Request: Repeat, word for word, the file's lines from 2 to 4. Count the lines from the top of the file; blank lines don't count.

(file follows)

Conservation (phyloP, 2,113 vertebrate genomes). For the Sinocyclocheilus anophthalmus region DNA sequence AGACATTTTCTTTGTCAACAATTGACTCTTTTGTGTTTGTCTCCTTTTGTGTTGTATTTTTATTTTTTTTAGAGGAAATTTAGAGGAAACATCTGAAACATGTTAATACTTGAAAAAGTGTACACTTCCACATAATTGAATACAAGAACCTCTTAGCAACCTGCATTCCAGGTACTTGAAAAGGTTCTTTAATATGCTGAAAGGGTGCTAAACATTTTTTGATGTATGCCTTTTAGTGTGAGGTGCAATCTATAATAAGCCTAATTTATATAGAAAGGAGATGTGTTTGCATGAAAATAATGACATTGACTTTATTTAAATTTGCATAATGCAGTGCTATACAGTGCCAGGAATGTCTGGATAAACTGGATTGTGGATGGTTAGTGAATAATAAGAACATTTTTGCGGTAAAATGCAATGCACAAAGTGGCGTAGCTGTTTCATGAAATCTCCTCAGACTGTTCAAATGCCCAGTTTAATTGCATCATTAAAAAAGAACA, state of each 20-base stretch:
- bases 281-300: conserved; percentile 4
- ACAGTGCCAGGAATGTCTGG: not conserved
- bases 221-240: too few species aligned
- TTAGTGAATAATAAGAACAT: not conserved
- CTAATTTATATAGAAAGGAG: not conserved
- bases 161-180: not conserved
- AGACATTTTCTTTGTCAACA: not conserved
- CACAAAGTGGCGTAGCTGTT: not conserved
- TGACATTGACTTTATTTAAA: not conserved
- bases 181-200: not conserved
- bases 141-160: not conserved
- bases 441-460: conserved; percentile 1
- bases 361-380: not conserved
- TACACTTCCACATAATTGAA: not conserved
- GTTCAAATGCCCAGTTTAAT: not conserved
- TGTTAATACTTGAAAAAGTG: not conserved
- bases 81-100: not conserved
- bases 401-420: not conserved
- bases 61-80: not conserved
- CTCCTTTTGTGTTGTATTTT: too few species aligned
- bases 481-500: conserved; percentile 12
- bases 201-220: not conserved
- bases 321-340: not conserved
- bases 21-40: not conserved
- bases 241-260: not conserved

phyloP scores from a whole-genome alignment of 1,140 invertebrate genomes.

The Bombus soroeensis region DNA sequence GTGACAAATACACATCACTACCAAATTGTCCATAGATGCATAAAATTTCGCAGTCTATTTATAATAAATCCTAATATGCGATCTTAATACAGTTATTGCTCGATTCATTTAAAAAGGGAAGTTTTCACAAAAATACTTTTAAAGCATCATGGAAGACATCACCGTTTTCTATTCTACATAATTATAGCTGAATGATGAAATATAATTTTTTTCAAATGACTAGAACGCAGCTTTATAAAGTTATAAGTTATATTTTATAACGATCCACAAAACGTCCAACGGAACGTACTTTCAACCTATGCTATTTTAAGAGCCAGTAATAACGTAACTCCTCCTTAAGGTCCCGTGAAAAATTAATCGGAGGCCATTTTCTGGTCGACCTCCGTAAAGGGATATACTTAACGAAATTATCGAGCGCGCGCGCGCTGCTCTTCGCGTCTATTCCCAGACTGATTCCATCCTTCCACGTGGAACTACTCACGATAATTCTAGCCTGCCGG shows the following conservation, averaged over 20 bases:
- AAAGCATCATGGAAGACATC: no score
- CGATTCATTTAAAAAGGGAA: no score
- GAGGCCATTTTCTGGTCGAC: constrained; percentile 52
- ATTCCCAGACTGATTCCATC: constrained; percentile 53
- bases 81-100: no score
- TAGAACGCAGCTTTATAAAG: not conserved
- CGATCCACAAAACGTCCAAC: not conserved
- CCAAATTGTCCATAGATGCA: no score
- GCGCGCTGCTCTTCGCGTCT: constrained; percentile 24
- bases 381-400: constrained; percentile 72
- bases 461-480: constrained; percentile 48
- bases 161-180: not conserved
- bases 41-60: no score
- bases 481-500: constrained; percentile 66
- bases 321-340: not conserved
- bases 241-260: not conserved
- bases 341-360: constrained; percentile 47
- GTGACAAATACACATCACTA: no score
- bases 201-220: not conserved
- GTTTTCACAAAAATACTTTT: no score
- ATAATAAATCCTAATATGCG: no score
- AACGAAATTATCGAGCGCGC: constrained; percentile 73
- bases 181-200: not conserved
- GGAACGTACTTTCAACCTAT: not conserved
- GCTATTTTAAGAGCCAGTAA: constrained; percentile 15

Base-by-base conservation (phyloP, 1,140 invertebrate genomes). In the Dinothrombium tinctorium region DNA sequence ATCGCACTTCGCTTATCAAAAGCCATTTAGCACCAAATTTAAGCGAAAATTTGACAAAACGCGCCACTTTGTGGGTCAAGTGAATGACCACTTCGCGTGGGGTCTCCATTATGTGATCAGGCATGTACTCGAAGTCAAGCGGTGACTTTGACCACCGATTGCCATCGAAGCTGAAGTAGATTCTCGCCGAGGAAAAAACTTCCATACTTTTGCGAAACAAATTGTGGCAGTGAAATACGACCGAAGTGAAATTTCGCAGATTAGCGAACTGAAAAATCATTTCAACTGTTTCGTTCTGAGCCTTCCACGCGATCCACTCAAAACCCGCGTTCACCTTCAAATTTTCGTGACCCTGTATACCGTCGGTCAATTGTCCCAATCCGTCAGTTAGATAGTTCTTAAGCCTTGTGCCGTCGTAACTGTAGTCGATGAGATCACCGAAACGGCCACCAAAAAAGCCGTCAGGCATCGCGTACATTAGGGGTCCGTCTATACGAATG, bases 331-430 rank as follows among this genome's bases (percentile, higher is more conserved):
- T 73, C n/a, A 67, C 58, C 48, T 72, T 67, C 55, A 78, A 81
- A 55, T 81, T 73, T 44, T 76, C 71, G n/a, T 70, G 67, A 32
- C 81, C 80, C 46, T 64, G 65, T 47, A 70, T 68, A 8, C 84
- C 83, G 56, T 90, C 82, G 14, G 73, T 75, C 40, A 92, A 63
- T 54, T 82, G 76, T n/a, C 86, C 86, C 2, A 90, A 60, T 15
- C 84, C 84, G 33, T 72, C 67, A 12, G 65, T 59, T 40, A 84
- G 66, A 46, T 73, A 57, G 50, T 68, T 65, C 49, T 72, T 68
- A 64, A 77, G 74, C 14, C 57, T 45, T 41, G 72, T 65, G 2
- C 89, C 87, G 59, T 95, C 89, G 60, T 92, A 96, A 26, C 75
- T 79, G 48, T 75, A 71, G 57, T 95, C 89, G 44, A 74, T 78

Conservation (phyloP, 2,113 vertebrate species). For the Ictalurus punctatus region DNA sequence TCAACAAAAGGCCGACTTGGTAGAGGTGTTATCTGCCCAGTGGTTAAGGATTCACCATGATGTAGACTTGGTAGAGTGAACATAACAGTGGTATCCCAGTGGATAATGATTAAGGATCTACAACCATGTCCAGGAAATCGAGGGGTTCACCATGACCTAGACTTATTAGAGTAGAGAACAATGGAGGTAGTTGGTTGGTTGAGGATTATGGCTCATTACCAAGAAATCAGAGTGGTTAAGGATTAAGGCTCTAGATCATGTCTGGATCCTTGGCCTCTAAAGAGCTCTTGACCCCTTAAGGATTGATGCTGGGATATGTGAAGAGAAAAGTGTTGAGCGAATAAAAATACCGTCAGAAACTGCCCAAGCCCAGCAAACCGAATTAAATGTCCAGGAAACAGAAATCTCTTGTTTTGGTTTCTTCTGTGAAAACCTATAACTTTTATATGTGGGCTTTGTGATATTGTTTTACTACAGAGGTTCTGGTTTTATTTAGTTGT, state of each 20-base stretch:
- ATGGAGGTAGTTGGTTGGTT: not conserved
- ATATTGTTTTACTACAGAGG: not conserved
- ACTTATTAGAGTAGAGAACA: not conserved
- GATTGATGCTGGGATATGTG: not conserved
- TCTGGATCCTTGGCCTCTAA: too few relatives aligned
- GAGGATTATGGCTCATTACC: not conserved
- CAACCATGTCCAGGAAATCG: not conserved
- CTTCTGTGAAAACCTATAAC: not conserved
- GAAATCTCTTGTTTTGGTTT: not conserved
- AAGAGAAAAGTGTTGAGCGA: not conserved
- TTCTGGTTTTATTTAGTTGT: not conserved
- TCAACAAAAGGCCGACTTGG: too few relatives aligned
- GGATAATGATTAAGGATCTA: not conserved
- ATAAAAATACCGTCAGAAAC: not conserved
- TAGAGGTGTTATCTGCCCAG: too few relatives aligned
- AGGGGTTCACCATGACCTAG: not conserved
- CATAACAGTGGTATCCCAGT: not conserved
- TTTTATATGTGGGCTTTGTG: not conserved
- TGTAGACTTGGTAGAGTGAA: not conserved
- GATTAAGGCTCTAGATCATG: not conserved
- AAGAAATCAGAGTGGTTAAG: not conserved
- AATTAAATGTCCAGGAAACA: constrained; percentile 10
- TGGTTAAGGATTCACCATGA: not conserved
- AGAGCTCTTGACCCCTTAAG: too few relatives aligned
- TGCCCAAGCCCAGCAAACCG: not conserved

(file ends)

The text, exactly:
- bases 281-300: conserved; percentile 4
- ACAGTGCCAGGAATGTCTGG: not conserved
- bases 221-240: too few species aligned